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Moelgg leads WCup GS ahead of Shiffrin, Vonn misses 2nd run

SOELDEN, Austria (AP) – Italian veteran Manuela Moelgg led the season-opening women’s World Cup giant slalom after the first run on Saturday ahead of overall champion Mikaela Shiffrin, while Lindsey Vonn failed to qualify for the second leg.

Moelgg finished in 55.57 seconds on the Rettenbach glacier. The 34-year-old Italian could become the oldest winner of a GS in the 51-year history of the women’s World Cup.

Shiffrin finished 0.12 behind after a strong finish to a rather conservative run.

Italy’s Manuela Moelgg speeds down the course during the first run of an alpine ski, women’s World Cup giant slalom in Soelden, Austria, Saturday, Oct. 28, 2017. (AP Photo/Gabriele Facciotti)

“I know I can ski cleaner than that and be more simple,” the American said. “I was excited for that run, I didn’t feel extremely nervous. I sometimes did too much almost, so I can just let my skis go a little bit more. I just can relax more and let the good skiing come out.”

Viktoria Rebensburg of Germany was 0.33 back in third, while World Cup GS champion Tessa Worley of France was left with 0.64 to make up in the second run.

Last year’s winner Lara Gut of Switzerland, who made an early comeback from knee injury, was among three racers out of the top seven who failed to finish. Italians Marta Bassino and Sofia Goggia also skied out.

Due to strong winds in the upper part of the course, organizers lowered the start.

“To be honest, I really didn’t notice (the wind) that much,” Shiffrin said. “Some other girls are getting a bit wind in the front or behind, and it is changing the tempo of the course.”

The conditions hampered Vonn in her first GS in nearly two years. The four-time overall champion struggled for rhythm throughout her run and came 3.31 off the pace in 34th.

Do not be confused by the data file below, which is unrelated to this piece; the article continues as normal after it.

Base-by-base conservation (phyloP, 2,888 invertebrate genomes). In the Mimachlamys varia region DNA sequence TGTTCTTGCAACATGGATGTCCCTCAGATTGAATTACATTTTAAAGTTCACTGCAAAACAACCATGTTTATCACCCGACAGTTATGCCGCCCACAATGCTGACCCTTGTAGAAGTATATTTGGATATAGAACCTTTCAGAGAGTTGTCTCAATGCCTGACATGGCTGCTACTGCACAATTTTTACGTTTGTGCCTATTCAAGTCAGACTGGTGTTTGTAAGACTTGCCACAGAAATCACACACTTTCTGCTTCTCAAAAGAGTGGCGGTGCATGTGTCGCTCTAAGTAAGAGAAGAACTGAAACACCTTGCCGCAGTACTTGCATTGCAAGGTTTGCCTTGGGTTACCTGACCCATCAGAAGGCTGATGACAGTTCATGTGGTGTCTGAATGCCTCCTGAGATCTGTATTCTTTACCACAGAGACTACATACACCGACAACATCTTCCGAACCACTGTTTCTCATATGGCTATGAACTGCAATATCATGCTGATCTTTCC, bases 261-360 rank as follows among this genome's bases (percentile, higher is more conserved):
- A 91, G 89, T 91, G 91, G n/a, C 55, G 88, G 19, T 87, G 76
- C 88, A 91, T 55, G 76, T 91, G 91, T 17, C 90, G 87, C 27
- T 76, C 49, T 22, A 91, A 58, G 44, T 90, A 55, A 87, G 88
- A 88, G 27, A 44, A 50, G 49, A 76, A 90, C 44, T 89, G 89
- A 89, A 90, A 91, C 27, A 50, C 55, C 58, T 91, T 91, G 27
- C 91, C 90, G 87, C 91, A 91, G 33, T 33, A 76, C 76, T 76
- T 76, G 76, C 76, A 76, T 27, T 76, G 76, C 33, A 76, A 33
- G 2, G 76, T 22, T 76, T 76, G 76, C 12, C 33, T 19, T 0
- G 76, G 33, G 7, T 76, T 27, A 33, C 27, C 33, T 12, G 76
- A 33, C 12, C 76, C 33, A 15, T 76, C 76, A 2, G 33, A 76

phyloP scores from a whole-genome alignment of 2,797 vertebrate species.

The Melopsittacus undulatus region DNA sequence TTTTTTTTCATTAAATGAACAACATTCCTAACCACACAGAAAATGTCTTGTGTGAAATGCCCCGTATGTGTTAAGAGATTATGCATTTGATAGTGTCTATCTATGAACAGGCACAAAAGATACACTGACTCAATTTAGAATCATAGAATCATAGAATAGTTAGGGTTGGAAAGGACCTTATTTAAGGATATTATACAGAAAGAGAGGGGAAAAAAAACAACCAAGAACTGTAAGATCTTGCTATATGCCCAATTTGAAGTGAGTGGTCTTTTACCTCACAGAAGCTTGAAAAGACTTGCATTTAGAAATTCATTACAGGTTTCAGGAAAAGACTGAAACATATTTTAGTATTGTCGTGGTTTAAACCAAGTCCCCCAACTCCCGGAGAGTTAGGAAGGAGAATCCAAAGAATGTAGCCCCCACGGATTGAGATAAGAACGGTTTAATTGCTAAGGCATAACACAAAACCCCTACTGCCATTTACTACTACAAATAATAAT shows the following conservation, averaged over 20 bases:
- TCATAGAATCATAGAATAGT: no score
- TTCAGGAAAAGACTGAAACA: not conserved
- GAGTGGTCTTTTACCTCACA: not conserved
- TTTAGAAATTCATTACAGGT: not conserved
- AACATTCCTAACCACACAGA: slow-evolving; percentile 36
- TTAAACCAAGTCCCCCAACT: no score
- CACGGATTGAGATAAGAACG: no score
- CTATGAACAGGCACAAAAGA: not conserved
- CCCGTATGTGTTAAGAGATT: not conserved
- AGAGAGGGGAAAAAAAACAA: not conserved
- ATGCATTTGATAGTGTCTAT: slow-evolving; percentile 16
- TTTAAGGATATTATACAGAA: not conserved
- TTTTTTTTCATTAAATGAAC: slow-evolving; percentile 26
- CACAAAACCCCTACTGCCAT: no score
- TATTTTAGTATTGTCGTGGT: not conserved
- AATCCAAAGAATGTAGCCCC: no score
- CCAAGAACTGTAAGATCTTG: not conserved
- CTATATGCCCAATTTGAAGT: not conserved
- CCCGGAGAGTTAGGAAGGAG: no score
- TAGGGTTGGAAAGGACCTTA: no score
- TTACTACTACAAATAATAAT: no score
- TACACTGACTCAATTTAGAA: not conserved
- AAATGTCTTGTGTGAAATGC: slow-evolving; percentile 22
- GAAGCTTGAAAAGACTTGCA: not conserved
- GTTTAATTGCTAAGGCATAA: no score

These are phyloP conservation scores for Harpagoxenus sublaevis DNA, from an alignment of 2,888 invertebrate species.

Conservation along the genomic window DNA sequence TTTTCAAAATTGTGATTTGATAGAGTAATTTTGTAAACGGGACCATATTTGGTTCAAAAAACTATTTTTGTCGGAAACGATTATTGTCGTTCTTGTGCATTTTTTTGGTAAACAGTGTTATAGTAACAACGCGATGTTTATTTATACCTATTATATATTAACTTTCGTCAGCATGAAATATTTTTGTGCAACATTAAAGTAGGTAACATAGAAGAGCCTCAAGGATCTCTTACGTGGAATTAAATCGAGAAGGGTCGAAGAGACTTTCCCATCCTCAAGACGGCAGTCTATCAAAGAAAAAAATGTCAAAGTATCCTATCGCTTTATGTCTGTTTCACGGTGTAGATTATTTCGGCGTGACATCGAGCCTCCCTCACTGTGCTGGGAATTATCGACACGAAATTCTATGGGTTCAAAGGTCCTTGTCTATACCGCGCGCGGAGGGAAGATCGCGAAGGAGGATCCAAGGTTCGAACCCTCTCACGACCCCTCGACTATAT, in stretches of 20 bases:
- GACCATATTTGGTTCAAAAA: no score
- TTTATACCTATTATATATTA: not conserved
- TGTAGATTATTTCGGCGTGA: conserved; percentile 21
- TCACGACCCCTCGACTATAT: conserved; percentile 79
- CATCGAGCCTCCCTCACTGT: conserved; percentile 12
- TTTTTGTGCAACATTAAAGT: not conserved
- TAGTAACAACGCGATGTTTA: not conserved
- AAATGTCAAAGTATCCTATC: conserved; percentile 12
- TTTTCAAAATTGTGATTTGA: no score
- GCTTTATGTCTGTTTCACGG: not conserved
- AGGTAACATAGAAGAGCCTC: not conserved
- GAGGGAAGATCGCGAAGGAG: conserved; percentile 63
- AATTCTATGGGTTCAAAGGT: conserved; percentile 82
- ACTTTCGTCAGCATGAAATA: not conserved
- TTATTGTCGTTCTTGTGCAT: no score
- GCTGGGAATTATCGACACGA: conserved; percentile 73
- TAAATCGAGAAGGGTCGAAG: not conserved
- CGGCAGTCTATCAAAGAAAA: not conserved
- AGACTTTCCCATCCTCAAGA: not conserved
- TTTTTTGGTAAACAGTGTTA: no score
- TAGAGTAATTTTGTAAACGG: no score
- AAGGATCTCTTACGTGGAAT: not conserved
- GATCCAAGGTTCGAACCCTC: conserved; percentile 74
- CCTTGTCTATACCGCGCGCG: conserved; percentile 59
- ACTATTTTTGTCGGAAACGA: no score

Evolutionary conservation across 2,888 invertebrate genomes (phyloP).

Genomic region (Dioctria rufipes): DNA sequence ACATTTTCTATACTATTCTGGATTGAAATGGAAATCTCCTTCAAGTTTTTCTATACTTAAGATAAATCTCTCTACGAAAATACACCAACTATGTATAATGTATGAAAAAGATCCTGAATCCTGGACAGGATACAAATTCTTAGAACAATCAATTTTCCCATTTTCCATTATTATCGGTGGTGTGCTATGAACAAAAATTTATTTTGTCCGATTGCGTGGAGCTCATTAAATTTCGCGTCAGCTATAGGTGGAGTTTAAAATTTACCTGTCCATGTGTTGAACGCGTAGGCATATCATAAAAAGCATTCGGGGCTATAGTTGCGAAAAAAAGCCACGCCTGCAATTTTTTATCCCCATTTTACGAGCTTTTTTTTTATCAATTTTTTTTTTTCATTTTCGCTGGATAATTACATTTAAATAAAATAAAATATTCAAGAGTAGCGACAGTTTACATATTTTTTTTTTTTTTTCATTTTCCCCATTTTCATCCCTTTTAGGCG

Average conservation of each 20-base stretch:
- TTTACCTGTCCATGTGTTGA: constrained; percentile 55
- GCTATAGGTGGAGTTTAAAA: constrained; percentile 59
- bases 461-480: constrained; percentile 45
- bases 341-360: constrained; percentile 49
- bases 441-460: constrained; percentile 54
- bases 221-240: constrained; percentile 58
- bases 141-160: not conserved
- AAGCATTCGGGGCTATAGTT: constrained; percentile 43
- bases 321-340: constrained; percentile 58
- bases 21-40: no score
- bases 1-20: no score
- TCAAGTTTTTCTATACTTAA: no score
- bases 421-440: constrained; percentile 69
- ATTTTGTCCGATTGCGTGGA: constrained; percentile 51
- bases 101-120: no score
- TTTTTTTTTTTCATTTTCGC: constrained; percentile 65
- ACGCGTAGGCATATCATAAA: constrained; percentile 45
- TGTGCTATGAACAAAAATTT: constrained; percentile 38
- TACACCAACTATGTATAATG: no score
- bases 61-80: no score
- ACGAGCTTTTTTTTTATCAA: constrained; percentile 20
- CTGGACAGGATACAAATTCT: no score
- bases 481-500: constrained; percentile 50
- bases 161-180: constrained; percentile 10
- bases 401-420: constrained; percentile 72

“It’s an awkward set. It had rhythm for three gates, than it was a kind of quick chicane to three gates,” Vonn said. “I just didn’t push myself enough. I was kind of too conservative where I could have let it go. But it was nice to get started.”

Vonn only decided a week ago to fly out to Europe and start in the season-opening race although giant slalom is not a main discipline for her anymore.

Despite lacking sufficient GS training days, she expected to score points in order to improve her starting position for the Olympic GS in Pyeongchang in February.

“Obviously I wanted to better today, but I skied solid and I am healthy,” she said. “I was wishing to get some points but that’s life.”

United States' Lindsey Vonn speeds down the course during the first run of an alpine ski, women's World Cup giant slalom in Soelden, Austria, Saturday, Oct. 28, 2017. (AP Photo/Alessandro Trovati)

United States’ Lindsey Vonn speeds down the course during the first run of an alpine ski, women’s World Cup giant slalom in Soelden, Austria, Saturday, Oct. 28, 2017. (AP Photo/Alessandro Trovati)

United States' Mikaela Shiffrin speeds down the course during the first run of an alpine ski, women's World Cup giant slalom in Soelden, Austria, Saturday, Oct. 28, 2017. (AP Photo/Alessandro Trovati)

United States’ Mikaela Shiffrin speeds down the course during the first run of an alpine ski, women’s World Cup giant slalom in Soelden, Austria, Saturday, Oct. 28, 2017. (AP Photo/Alessandro Trovati)

United States' Lindsey Vonn speeds down the course during the first run of an alpine ski, women's World Cup giant slalom in Soelden, Austria, Saturday, Oct. 28, 2017. (AP Photo/Alessandro Trovati)

United States’ Lindsey Vonn speeds down the course during the first run of an alpine ski, women’s World Cup giant slalom in Soelden, Austria, Saturday, Oct. 28, 2017. (AP Photo/Alessandro Trovati)

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